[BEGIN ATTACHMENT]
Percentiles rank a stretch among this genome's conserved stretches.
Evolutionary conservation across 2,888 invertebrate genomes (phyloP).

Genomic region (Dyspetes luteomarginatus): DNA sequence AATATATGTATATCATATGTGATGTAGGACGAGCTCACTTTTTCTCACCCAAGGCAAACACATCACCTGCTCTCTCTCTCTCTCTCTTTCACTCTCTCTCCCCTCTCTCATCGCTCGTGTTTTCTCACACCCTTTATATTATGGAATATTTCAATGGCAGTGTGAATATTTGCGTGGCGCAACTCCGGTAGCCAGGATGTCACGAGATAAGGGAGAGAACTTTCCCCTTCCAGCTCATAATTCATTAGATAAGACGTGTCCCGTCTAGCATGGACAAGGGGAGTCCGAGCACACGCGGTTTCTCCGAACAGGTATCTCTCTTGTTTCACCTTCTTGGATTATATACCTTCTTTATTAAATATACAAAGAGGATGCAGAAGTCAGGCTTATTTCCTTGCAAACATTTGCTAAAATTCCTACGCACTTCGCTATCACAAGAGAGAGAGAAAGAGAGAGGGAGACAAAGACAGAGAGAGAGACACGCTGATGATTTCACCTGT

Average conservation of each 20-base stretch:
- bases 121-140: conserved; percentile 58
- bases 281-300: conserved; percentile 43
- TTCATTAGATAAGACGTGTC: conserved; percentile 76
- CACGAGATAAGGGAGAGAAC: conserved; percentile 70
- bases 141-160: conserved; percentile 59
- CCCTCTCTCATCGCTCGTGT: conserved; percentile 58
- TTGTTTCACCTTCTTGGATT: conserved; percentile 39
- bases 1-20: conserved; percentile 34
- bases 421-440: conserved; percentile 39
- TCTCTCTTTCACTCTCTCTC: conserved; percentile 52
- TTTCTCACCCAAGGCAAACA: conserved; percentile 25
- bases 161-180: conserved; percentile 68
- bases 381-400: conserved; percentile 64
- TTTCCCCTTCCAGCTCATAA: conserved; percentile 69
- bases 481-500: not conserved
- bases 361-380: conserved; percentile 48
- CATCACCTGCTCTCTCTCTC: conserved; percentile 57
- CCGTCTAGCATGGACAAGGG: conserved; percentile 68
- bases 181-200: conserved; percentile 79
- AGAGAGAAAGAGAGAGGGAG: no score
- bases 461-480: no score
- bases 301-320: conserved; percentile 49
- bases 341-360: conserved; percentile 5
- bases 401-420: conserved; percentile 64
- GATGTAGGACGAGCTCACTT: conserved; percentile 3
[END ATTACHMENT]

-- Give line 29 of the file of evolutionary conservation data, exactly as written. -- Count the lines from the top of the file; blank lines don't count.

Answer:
- GATGTAGGACGAGCTCACTT: conserved; percentile 3